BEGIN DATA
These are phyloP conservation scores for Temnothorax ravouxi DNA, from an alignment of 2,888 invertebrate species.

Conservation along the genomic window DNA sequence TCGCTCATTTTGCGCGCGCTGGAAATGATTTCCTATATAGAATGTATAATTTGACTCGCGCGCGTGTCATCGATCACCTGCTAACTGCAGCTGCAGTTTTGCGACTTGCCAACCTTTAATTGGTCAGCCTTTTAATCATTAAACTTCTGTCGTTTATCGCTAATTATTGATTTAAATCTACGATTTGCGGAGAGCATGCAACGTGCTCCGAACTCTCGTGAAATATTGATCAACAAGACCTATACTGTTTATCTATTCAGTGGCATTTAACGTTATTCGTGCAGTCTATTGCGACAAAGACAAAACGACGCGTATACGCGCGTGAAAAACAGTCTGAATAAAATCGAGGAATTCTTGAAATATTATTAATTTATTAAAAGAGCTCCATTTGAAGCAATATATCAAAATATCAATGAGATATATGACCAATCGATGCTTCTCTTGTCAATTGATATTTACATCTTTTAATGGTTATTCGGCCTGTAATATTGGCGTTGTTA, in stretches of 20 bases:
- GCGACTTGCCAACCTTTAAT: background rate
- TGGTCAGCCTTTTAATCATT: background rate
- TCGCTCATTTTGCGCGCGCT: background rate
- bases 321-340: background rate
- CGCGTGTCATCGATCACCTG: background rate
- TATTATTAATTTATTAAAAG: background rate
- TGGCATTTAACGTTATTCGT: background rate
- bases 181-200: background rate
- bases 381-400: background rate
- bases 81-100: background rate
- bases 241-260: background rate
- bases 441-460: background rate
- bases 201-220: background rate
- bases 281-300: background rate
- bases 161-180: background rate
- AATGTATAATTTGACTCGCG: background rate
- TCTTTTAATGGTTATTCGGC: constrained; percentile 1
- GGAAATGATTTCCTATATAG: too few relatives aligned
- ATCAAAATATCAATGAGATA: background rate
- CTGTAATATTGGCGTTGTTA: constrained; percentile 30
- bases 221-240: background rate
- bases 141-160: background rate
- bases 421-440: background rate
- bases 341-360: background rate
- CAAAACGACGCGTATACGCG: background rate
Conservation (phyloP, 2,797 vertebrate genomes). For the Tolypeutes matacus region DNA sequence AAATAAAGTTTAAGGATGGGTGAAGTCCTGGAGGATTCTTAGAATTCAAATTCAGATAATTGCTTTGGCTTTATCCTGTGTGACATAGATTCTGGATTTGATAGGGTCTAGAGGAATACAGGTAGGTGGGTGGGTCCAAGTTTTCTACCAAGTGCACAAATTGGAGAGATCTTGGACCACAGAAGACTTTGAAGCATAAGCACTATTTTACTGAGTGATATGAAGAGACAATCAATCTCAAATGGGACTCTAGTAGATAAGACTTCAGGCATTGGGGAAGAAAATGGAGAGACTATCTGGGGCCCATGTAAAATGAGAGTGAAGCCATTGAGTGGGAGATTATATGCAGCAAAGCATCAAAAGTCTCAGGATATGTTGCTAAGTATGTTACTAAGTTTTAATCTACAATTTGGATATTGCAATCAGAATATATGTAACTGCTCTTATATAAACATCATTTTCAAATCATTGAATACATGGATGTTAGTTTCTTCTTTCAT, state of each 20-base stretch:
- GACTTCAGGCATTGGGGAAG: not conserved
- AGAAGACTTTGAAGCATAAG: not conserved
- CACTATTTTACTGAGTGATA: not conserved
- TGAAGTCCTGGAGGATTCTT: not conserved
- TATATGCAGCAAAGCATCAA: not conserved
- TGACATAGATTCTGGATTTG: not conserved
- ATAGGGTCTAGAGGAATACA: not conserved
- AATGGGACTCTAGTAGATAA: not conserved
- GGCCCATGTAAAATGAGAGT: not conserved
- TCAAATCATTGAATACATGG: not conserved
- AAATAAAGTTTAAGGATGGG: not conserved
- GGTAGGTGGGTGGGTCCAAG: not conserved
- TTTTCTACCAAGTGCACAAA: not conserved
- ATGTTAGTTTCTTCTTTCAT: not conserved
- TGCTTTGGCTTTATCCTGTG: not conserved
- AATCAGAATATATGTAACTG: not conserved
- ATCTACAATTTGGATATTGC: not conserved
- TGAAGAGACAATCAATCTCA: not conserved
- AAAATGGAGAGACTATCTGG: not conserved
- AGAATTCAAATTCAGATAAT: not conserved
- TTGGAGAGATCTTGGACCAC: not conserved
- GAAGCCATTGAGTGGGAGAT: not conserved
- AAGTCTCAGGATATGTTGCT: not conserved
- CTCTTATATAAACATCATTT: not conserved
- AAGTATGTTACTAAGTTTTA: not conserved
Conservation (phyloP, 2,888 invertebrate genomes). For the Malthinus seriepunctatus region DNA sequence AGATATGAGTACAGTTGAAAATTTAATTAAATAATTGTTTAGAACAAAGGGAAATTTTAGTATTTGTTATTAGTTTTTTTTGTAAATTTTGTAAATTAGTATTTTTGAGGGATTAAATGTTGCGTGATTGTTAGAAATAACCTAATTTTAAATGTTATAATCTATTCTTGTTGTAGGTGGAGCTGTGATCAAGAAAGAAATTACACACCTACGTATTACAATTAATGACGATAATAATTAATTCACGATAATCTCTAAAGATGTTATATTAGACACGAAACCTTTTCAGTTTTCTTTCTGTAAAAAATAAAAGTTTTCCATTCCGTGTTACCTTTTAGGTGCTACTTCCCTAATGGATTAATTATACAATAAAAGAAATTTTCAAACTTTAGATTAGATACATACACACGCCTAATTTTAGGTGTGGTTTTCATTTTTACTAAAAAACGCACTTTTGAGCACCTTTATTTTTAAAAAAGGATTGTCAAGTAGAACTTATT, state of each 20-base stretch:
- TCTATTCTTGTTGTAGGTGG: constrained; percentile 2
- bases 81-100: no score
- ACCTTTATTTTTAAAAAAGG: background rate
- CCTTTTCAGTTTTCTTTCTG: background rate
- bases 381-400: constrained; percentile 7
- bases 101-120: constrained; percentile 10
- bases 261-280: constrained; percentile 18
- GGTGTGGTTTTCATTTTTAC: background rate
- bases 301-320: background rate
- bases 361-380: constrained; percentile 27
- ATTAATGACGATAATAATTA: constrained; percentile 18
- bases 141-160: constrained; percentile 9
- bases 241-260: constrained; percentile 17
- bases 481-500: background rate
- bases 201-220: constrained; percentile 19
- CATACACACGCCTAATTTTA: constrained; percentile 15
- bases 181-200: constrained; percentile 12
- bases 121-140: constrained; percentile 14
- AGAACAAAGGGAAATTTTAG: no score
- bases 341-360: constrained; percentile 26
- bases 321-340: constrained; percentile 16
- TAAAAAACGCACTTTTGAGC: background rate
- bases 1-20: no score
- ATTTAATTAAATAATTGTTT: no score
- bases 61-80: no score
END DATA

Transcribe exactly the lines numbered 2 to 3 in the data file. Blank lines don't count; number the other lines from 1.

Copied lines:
Conservation along the genomic window DNA sequence TCGCTCATTTTGCGCGCGCTGGAAATGATTTCCTATATAGAATGTATAATTTGACTCGCGCGCGTGTCATCGATCACCTGCTAACTGCAGCTGCAGTTTTGCGACTTGCCAACCTTTAATTGGTCAGCCTTTTAATCATTAAACTTCTGTCGTTTATCGCTAATTATTGATTTAAATCTACGATTTGCGGAGAGCATGCAACGTGCTCCGAACTCTCGTGAAATATTGATCAACAAGACCTATACTGTTTATCTATTCAGTGGCATTTAACGTTATTCGTGCAGTCTATTGCGACAAAGACAAAACGACGCGTATACGCGCGTGAAAAACAGTCTGAATAAAATCGAGGAATTCTTGAAATATTATTAATTTATTAAAAGAGCTCCATTTGAAGCAATATATCAAAATATCAATGAGATATATGACCAATCGATGCTTCTCTTGTCAATTGATATTTACATCTTTTAATGGTTATTCGGCCTGTAATATTGGCGTTGTTA, in stretches of 20 bases:
- GCGACTTGCCAACCTTTAAT: background rate